A colonoscopy is prescribed by a doctor during a preliminary visit, a colonoscopy is a visual tool used for diagnosing and treating diseases of the large intestine
During a colonoscopy, a flexible tube as thick as a finger called a colonoscope is inserted into the anus and slowly advanced into the rectum and colon to examine the lining. You will lie on your side or back, and your doctor may administer a sedative to help you relax and better tolerate any discomfort.
A colonoscopy rarely causes much pain, though you might feel pressure, bloating or cramping during or after the procedure because of the air introduced into the colon during the examination. This should disappear quickly when you pass gas. You should be able to eat after the examination, but your doctor might restrict your diet and activities, especially after a polypectomy.
Although the procedure usually takes 15 minutes to an hour, you should plan on two to three hours for waiting, preparation and recovery. After the procedure, your physician will explain the results of the examination and when you might expect results of any biopsies performed.
If you have been given sedatives during the procedure, someone must drive you home and stay with you. Even if you feel alert after the procedure, your judgment and reflexes could be impaired for the rest of the day.
Your doctor will explain any dietary restrictions and a cleansing routine to follow before your procedure. In general, the preparation consists of either consuming a special cleansing solution or clear liquids and special oral laxatives. The colon must be completely clean for the procedure to be accurate and complete, so be sure to follow your doctor’s instructions carefully.
Most medications can be continued as usual, but some can interfere with the preparation or the examination. Inform your doctor about medications you’re taking, particularly:
- Aspirin products
- Arthritis medications
- Anticoagulants (blood thinners)
- Iron products
Be sure to mention any allergies you have to medications. You should also alert your doctor if you require antibiotics prior to dental procedures, as you might need them before a colonoscopy as well.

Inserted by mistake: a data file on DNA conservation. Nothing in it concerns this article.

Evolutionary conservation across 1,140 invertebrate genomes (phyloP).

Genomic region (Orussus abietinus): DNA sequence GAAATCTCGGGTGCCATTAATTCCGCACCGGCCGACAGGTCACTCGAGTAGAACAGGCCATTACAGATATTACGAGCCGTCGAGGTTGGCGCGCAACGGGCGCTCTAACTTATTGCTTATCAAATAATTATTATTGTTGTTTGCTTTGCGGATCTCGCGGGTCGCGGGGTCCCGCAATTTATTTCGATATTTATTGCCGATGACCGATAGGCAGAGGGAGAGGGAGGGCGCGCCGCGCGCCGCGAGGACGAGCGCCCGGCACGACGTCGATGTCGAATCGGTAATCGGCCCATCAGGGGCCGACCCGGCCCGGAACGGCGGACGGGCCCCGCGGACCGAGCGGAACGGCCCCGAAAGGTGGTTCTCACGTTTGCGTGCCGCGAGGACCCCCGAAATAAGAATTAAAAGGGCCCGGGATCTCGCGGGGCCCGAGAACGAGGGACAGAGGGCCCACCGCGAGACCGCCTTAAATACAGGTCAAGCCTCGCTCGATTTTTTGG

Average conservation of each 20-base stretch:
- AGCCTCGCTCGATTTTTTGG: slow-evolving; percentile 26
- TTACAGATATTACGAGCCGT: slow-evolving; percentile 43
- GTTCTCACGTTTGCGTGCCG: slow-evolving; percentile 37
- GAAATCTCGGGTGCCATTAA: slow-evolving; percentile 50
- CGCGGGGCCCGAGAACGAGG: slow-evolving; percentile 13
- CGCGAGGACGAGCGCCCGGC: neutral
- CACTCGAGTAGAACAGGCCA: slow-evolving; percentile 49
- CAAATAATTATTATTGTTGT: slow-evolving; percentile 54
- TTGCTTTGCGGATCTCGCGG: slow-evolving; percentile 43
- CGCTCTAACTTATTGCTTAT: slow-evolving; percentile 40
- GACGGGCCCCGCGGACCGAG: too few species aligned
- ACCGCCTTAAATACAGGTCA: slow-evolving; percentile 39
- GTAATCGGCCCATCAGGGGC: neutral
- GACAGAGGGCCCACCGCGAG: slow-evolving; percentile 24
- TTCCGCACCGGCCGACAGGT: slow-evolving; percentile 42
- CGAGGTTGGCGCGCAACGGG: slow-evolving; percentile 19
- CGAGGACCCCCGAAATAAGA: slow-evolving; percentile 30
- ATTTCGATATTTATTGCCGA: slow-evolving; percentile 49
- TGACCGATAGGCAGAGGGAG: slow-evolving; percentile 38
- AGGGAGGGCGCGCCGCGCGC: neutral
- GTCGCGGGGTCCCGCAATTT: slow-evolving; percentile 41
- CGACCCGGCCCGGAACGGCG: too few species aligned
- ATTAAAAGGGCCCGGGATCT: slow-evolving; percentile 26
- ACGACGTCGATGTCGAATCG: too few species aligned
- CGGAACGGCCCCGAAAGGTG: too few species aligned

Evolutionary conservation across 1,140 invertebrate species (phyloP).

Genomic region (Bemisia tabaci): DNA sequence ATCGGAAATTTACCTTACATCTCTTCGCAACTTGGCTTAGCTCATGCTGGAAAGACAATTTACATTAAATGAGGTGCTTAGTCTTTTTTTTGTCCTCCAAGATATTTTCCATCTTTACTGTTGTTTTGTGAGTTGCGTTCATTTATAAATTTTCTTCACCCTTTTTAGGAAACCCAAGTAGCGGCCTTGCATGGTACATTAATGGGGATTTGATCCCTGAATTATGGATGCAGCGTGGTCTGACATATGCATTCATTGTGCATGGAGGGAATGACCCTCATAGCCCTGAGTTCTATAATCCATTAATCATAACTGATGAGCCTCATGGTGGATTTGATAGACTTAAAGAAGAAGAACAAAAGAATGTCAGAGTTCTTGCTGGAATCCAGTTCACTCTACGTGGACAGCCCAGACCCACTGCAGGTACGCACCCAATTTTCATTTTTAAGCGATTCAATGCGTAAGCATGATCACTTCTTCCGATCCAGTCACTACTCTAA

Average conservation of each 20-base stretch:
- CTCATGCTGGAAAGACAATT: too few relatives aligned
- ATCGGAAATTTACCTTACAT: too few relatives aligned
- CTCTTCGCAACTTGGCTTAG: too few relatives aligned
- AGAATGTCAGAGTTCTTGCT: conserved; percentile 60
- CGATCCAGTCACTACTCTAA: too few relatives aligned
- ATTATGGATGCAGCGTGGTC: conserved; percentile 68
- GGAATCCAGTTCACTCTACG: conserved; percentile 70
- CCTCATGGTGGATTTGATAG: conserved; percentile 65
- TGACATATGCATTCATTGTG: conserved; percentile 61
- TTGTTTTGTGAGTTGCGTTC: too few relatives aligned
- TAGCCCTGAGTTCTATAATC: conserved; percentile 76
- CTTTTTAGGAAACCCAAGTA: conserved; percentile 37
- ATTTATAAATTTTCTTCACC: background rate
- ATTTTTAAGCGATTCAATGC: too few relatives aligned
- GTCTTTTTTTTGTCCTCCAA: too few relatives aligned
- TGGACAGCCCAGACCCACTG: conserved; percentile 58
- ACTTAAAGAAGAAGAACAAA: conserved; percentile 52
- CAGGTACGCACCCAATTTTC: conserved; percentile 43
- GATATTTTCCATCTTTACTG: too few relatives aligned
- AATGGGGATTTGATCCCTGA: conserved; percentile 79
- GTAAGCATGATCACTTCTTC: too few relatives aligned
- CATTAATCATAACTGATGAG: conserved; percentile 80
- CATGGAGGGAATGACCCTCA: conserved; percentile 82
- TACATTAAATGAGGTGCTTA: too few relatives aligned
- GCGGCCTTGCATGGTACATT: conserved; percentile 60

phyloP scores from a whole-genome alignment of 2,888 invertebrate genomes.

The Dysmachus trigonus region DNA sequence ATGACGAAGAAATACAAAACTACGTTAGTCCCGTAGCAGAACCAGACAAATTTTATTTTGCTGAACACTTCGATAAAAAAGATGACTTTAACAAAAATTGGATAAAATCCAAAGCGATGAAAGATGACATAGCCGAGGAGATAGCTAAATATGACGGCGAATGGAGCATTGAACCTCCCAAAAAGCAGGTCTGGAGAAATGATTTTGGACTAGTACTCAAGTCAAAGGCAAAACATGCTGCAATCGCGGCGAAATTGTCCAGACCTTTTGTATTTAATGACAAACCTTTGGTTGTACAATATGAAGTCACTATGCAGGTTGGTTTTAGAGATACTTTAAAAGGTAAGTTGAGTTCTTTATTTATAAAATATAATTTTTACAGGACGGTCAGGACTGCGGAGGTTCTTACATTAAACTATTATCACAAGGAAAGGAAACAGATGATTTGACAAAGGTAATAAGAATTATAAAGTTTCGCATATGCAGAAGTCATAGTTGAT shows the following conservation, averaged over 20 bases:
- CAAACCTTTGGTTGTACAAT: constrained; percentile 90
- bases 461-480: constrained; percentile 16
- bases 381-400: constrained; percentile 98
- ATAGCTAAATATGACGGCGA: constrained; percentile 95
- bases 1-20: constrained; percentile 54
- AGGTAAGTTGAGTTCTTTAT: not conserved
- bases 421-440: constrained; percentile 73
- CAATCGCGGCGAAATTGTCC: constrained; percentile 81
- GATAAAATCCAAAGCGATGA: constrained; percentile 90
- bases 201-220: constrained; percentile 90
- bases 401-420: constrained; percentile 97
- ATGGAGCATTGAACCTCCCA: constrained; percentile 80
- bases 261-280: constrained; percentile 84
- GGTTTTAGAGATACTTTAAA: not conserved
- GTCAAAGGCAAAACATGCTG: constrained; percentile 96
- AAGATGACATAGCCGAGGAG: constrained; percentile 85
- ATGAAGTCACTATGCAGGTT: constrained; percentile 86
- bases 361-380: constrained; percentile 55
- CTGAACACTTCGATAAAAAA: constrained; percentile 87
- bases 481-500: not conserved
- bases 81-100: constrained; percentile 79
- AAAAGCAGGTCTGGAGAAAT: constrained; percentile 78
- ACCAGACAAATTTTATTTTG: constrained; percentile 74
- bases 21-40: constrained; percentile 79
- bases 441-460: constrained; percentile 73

If your doctor thinks an area needs further evaluation, he or she might pass an instrument through the colonoscope to obtain a biopsy (a sample of the colon lining) to be analyzed. Biopsies are used to identify many conditions, and your doctor might order one even if he or she doesn’t suspect cancer.
Your doctor might also find polyps during colonoscopy, and he or she will most likely remove them during the examination. Polyps are abnormal growths in the colon lining that are usually benign (non-cancerous). They vary in size from a tiny dot to several inches. Because cancer begins in polyps, removing them is an important means of preventing colorectal cancer.
Polyps are removed with either biopsy instruments or by passing an electrical current through small wire loops called “snares,” a procedure that should be pain free.
Polyps known as “hyperplastic” might not require removal, but benign polyps known as “adenomas” are potentially pre-cancerous. Your doctor can’t always tell a benign polyp from a malignant (cancerous) polyp by its outer appearance, so he or she might send removed polyps for further analysis.
Colonoscopies and polypectomies are generally safe procedures when performed by specially trained and experienced doctors. Possible complications include:
- A perforation or tear through the bowel wall could occur, which then may require surgery
- Minor bleeding at the site of a biopsy or polypectomy, which may stop on its own or be controlled through the colonoscope, both rarely requiring follow-up treatment
- A reaction to the sedatives
- Complications from heart or lung disease
If a colonoscopy is being performed to identify sites of bleeding, your doctor might control the bleeding through the colonoscope by injecting medications or by coagulation (sealing off bleeding vessels with heat treatment). Both of these procedures are usually pain free.
Although complications after a colonoscopy are uncommon, it’s important to recognize early signs of possible complications. Contact your doctor if you notice any of the following symptoms:
- Severe abdominal pain
- Fever and chills
- Rectal bleeding of more than one-half cup (bleeding can occur several days after the procedure)